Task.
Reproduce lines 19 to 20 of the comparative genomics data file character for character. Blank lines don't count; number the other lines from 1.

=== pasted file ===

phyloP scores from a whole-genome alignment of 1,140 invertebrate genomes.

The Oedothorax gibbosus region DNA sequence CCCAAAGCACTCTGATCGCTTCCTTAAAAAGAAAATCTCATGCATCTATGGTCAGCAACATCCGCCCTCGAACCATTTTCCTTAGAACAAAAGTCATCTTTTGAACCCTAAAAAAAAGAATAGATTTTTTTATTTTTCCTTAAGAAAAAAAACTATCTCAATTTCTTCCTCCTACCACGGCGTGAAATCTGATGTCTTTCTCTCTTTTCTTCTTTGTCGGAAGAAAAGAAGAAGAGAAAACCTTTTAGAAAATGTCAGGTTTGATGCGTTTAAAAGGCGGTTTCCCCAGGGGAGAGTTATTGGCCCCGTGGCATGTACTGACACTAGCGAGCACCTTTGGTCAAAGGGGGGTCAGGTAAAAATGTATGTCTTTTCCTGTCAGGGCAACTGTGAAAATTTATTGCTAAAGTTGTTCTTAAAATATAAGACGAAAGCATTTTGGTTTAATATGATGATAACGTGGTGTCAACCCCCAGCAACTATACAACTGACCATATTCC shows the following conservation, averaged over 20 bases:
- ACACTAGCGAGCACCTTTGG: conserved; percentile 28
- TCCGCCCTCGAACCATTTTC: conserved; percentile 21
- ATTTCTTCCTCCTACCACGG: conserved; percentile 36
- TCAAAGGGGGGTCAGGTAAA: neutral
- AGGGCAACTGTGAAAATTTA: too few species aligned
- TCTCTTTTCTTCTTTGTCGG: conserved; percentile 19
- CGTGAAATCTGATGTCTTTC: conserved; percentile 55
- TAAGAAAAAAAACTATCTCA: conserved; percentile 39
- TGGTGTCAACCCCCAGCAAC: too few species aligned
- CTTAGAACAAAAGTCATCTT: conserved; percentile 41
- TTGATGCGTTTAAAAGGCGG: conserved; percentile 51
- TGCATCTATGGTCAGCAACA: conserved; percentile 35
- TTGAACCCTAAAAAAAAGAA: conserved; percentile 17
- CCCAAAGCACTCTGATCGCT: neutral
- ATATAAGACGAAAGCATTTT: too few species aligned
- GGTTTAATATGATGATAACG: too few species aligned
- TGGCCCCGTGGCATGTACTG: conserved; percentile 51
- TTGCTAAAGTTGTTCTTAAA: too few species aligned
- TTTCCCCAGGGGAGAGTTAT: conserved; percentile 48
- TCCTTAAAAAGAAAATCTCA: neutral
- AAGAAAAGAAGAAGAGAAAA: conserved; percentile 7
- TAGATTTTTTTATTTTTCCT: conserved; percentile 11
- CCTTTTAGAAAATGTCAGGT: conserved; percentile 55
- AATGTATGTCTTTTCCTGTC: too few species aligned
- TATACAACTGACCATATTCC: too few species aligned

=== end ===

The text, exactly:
- TGGCCCCGTGGCATGTACTG: conserved; percentile 51
- TTGCTAAAGTTGTTCTTAAA: too few species aligned